Yesterday I did a long version of a lap around Lake Geneva in Wisconsin. It was in the lower 40’s and the wind was blowing, around 30 mph. I was wearing headphones and kind of struggling with the wind and layers of clothing I was wearing. I over dressed so badly that I had to stop after 5 miles or so and strip a couple layers off. The sun was out, making it much warmer than it seemed when I left. I really liked the ride. Wisconsin is so much different than Kansas in the winter. In the summer too. Everything is so tidy. The farms are all cleaned up for the winter and everything seems in its place. In Kansas, the winter exposes stuff you can’t see the rest of the year because of the leaves on the trees and bushes. The desert has this same issue. I noticed this in Albuquerque N.M. when I was training there. When there is junk, it is exposed junk. In the Midwest, it is usually hidden most of the year behind vegetation. Not so much in Wisconsin, there isn’t much junk around.
Anyway, I was thinking about riding around the Lake and this is the first time I’ve done it in the winter. During Superweek, we ride over to the town of Geneva virtually everyday for a pre race ride, but I haven’t been here in the winter. I like it. The barren starkness of the lake and fields seems to fit the time of year. The wind just complimented the whole scene. It made me think of riding around Lake Geneva in Switzerland back in the winter of 1986-87.
I went over to Switzerland to race cross in the winter of 1986. I was staying in Aigle, in the French section of Switzerland. It is a little ways off the lake, maybe 20 kms. I had won the US Cross Nationals a couple times already, but was completely out of my league racing in Switzerland. The Swiss were then what the Belgians are now. The first couple races in Zurich, I was getting lapped by Albert Zweifel and Co. They would go by me like I was on a tricycle and they were riding motorcycles. I got better by the week and eventually started finishing in the top ten sometimes. The existence was bleak and lonely. There was only one other person that I met in Aigle that spoke English, a British woman that worked at the bakery. I was riding with the local guys from Aigle, who eventually turned out to be some of the best cyclists in the world. Pascal Richard was the guy I rode with consistently. He won the World Cyclocross Championships the next year and then the Olympic Road Race in Atlanta later on. My pit kid was Laurent Dufaux, then 16, who went on to win stages and finish top 5 in the Tour de France and then got caught up in the Festina Drug Scandal later on.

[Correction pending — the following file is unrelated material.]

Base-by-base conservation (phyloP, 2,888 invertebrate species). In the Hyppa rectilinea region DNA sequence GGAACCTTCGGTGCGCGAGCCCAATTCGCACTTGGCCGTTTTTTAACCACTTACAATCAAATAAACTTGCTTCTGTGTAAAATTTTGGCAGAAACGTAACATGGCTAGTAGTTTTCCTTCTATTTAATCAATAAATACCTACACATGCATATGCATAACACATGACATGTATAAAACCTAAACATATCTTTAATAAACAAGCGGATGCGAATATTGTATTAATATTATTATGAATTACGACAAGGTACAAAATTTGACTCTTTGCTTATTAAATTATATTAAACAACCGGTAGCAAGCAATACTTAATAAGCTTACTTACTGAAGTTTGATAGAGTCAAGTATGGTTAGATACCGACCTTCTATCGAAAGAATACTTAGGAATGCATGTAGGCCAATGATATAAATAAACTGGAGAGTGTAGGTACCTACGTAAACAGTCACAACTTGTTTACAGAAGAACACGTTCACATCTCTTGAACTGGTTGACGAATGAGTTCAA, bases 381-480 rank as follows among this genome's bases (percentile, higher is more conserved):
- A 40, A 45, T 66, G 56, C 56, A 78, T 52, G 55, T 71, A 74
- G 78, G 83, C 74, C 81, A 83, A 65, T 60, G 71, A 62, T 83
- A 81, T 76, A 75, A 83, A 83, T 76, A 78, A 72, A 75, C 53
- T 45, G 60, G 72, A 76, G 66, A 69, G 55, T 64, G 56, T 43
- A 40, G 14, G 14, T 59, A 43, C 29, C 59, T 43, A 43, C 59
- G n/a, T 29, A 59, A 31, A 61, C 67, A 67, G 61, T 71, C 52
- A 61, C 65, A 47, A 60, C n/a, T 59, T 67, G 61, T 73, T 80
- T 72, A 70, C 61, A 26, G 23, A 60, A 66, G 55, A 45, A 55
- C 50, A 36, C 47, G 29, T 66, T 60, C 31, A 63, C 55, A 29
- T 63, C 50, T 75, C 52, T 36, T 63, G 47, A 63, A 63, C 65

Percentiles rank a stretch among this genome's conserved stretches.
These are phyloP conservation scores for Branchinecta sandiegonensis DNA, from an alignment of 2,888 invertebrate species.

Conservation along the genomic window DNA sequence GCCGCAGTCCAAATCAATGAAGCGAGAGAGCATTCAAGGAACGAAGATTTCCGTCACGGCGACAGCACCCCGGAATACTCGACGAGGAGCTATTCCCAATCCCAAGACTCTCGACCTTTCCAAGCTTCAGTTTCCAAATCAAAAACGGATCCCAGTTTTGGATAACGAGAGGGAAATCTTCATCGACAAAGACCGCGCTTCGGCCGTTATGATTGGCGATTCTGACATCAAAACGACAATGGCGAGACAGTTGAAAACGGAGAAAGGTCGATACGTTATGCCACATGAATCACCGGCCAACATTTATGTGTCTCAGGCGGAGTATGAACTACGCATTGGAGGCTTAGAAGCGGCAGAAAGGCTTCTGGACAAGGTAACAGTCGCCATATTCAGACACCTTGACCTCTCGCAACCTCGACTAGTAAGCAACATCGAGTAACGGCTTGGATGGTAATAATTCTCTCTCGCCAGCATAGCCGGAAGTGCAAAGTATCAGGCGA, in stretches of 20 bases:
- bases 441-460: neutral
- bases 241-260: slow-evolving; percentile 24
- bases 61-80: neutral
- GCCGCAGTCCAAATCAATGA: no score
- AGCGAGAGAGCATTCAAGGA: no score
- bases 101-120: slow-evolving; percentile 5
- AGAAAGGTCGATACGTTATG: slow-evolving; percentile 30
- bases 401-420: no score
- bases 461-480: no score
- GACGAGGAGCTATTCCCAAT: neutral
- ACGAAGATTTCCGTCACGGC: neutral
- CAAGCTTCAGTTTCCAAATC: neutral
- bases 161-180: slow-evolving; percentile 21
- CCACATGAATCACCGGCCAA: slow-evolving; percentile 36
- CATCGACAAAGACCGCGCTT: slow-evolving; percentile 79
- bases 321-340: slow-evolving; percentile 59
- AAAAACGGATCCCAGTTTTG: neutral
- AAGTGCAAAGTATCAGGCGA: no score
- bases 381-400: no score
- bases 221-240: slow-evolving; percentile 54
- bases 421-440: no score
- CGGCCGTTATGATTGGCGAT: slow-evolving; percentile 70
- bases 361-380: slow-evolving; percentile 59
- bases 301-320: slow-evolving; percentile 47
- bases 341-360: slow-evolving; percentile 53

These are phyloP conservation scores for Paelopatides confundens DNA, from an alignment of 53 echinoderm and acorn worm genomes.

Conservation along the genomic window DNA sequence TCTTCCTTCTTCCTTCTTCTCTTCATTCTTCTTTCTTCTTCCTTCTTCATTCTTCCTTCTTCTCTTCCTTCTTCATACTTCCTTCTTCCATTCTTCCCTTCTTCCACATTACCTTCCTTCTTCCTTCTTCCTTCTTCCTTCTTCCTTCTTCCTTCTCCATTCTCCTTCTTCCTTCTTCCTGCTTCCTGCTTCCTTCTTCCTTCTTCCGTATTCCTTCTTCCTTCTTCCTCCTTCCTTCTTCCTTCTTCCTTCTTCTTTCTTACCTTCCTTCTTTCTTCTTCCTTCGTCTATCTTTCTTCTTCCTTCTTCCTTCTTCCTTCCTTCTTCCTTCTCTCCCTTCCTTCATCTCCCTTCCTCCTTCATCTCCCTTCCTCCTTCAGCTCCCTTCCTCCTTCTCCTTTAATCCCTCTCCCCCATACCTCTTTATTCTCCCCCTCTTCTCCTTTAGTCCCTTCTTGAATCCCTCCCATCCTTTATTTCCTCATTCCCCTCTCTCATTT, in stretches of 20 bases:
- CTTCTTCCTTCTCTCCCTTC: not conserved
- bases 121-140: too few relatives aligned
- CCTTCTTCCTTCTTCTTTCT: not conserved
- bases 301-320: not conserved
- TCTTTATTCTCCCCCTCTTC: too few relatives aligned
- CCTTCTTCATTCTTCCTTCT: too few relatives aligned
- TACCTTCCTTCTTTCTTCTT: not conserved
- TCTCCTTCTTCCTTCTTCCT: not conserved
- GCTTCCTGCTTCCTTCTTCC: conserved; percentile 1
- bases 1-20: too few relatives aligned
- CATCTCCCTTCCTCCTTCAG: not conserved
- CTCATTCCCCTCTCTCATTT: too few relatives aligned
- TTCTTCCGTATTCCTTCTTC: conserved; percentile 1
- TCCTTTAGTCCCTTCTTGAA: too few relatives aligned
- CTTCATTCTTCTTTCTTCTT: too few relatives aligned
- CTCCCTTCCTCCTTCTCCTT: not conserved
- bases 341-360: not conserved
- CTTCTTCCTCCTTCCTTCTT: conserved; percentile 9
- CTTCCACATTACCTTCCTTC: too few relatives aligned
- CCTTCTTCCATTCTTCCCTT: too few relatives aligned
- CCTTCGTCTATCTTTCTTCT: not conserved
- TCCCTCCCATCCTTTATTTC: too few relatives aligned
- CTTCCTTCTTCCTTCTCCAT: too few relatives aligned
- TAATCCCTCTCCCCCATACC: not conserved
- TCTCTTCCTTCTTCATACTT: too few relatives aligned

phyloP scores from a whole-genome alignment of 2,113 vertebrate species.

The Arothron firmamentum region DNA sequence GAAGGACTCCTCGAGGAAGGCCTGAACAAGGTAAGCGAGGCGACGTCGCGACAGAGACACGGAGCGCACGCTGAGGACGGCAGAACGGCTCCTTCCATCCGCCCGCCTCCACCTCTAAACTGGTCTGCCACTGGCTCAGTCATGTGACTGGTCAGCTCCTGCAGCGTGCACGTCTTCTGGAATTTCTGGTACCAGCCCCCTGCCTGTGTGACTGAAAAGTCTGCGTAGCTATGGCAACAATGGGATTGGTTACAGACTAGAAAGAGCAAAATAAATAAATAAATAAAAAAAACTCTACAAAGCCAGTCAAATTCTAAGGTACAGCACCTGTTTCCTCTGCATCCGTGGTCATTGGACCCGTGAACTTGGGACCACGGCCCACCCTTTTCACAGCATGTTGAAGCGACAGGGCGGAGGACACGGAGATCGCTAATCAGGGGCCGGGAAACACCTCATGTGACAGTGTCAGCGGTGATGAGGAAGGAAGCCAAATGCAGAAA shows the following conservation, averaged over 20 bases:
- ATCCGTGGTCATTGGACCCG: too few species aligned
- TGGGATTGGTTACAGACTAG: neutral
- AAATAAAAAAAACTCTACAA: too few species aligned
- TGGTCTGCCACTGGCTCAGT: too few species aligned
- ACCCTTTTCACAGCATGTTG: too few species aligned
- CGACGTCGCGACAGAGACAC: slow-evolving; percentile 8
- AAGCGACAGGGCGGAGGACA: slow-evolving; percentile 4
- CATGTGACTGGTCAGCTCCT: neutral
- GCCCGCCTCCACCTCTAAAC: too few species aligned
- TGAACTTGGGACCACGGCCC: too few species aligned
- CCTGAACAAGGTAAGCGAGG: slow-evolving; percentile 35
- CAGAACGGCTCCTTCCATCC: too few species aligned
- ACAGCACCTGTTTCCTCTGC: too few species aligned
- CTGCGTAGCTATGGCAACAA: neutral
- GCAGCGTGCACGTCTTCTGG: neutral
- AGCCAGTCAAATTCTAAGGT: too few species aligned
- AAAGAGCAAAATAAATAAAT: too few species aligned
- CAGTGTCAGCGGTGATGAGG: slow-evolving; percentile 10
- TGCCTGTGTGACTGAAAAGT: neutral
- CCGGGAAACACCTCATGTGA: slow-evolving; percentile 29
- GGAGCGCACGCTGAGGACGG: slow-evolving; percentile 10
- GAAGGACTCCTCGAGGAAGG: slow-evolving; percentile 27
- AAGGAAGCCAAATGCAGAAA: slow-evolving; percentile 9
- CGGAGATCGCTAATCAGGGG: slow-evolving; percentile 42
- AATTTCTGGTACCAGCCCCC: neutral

Most Wednesdays I would take off by myself and ride a lap of Lake Geneva. It took close to 6 hours to do the whole thing. It was crummy training for cyclo-x, but I liked riding my bike, especially in Europe and really didn’t have anything better to do than ride and check out the scenery. I would stop over on the other side for coffee and a pastry and then keep going around. 1/2 of Lake Geneva is in France and the other half in Switzerland. Maybe closer to 1/3 in France and 2/3’s in Switzerland. Anyway, it wasn’t that much different than riding here yesterday. On the Swiss side, most of the houses that were on the road along the lake were closed up for the winter. Their shutters closed, covering the windows, and no humans to be seen. Everything was pristine though. It is Switzerland, where everything has to be exactly perfect. The French part was more like Kansas. A little disorganized and a little run down. I liked the Swiss riding better, I wonder if I still would?
It always amused me when I got home, my landlord guy would always come into my apartment and turn the heat completely off when I left to ride. I’d come back from a 6 hour ride, freezing, and the inside temperature would be around 40 degrees. I was living in a huge, modern apartment, on top of a saw mill that rough cut lumber. Every morning at 7 am, they would start the saws. It scared the shit out of me the first morning I woke, being jet lagged and all. I had no idea what the noise and movement was. Eventually I didn’t even notice and would sleep right through it.
Last night I watched the Woody Allen movie, Midnight in Paris. It was great. The thing that struck me is the theme of the movie, about not being happy with the current time you’re in. I’ve dealt with that some over the years, but after watching the film, I realize that I don’t really want to be in any other time other than the current. Life did seem simpler living over that lumber mill, only having to ride my bike. But I know that I’m in a better space now. I think the key to life is to try not to let things that really aren’t important draw too much energy or attention from things that you really want and must do to be happy and secure. That is very hard to accomplish now, compared to 25 years ago. Life is more complex now. There are many reasons. The media plays a big part. But other things too. All I know is that when I get on my bicycle, all dressed for the elements, and go out for a winter ride, life doesn’t seem that complicated really. Cycling does that for me. My wish for everyone is that they can find something they can rely on as much.